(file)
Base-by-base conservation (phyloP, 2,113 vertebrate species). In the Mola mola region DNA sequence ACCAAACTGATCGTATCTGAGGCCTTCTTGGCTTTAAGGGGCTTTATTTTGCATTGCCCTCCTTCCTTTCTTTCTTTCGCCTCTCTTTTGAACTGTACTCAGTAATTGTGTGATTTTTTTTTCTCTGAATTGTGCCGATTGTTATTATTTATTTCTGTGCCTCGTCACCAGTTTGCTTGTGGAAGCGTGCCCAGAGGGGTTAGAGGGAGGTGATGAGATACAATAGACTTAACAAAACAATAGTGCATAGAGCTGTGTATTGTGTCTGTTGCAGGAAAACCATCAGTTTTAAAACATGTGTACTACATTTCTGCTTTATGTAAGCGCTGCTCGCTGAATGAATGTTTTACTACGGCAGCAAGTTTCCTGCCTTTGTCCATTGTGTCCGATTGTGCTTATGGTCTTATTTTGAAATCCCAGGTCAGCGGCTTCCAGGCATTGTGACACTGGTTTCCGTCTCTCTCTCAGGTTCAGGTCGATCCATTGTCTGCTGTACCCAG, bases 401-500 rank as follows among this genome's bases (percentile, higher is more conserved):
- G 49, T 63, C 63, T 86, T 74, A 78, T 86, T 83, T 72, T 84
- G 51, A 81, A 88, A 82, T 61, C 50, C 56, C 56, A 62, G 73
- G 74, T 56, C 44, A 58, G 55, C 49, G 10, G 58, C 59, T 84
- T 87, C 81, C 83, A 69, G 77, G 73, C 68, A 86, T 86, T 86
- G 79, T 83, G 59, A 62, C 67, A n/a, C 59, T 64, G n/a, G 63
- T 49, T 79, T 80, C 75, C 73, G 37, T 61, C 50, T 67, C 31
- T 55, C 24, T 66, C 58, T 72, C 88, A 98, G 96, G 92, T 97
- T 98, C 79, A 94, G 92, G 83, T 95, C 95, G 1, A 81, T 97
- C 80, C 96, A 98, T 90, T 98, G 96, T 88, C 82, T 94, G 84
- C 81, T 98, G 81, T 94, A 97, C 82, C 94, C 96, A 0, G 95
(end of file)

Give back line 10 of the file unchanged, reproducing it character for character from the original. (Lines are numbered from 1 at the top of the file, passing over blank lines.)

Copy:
- C 80, C 96, A 98, T 90, T 98, G 96, T 88, C 82, T 94, G 84